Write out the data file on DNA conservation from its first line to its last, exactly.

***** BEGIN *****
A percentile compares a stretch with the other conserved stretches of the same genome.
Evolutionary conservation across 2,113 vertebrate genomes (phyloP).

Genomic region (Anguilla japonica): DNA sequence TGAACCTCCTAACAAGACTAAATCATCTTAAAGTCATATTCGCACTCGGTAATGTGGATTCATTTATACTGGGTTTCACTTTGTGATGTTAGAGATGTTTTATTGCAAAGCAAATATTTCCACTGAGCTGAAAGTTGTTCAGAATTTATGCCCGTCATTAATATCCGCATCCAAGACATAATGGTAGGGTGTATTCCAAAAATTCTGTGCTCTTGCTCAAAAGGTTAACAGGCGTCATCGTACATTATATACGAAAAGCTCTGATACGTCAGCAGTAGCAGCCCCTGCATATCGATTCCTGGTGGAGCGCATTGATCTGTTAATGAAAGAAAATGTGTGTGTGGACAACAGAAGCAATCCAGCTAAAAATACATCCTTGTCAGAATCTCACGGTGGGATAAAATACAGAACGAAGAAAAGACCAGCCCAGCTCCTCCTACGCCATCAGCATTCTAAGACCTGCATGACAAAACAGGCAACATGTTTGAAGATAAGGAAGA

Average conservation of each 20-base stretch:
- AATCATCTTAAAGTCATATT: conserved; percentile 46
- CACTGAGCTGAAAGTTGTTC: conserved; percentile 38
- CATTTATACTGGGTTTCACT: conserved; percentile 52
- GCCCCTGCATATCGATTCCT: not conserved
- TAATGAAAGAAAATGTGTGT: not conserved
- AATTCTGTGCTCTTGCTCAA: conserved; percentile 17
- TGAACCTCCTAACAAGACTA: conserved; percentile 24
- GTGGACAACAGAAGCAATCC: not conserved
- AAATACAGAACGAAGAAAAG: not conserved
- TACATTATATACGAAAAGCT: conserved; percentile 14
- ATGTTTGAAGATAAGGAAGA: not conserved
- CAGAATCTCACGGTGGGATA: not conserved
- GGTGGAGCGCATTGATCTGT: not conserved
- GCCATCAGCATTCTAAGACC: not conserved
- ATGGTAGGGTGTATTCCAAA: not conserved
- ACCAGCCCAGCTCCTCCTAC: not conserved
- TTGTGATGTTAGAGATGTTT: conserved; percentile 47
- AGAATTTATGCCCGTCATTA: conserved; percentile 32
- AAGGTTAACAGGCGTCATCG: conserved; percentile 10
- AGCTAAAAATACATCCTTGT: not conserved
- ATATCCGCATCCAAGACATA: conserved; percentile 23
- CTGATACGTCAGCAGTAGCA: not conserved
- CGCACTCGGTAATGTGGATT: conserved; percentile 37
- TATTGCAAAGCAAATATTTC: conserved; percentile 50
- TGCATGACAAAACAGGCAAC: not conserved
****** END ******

A percentile compares a stretch with the other conserved stretches of the same genome.
Evolutionary conservation across 2,113 vertebrate genomes (phyloP).

Genomic region (Anguilla japonica): DNA sequence TGAACCTCCTAACAAGACTAAATCATCTTAAAGTCATATTCGCACTCGGTAATGTGGATTCATTTATACTGGGTTTCACTTTGTGATGTTAGAGATGTTTTATTGCAAAGCAAATATTTCCACTGAGCTGAAAGTTGTTCAGAATTTATGCCCGTCATTAATATCCGCATCCAAGACATAATGGTAGGGTGTATTCCAAAAATTCTGTGCTCTTGCTCAAAAGGTTAACAGGCGTCATCGTACATTATATACGAAAAGCTCTGATACGTCAGCAGTAGCAGCCCCTGCATATCGATTCCTGGTGGAGCGCATTGATCTGTTAATGAAAGAAAATGTGTGTGTGGACAACAGAAGCAATCCAGCTAAAAATACATCCTTGTCAGAATCTCACGGTGGGATAAAATACAGAACGAAGAAAAGACCAGCCCAGCTCCTCCTACGCCATCAGCATTCTAAGACCTGCATGACAAAACAGGCAACATGTTTGAAGATAAGGAAGA

Average conservation of each 20-base stretch:
- AATCATCTTAAAGTCATATT: conserved; percentile 46
- CACTGAGCTGAAAGTTGTTC: conserved; percentile 38
- CATTTATACTGGGTTTCACT: conserved; percentile 52
- GCCCCTGCATATCGATTCCT: not conserved
- TAATGAAAGAAAATGTGTGT: not conserved
- AATTCTGTGCTCTTGCTCAA: conserved; percentile 17
- TGAACCTCCTAACAAGACTA: conserved; percentile 24
- GTGGACAACAGAAGCAATCC: not conserved
- AAATACAGAACGAAGAAAAG: not conserved
- TACATTATATACGAAAAGCT: conserved; percentile 14
- ATGTTTGAAGATAAGGAAGA: not conserved
- CAGAATCTCACGGTGGGATA: not conserved
- GGTGGAGCGCATTGATCTGT: not conserved
- GCCATCAGCATTCTAAGACC: not conserved
- ATGGTAGGGTGTATTCCAAA: not conserved
- ACCAGCCCAGCTCCTCCTAC: not conserved
- TTGTGATGTTAGAGATGTTT: conserved; percentile 47
- AGAATTTATGCCCGTCATTA: conserved; percentile 32
- AAGGTTAACAGGCGTCATCG: conserved; percentile 10
- AGCTAAAAATACATCCTTGT: not conserved
- ATATCCGCATCCAAGACATA: conserved; percentile 23
- CTGATACGTCAGCAGTAGCA: not conserved
- CGCACTCGGTAATGTGGATT: conserved; percentile 37
- TATTGCAAAGCAAATATTTC: conserved; percentile 50
- TGCATGACAAAACAGGCAAC: not conserved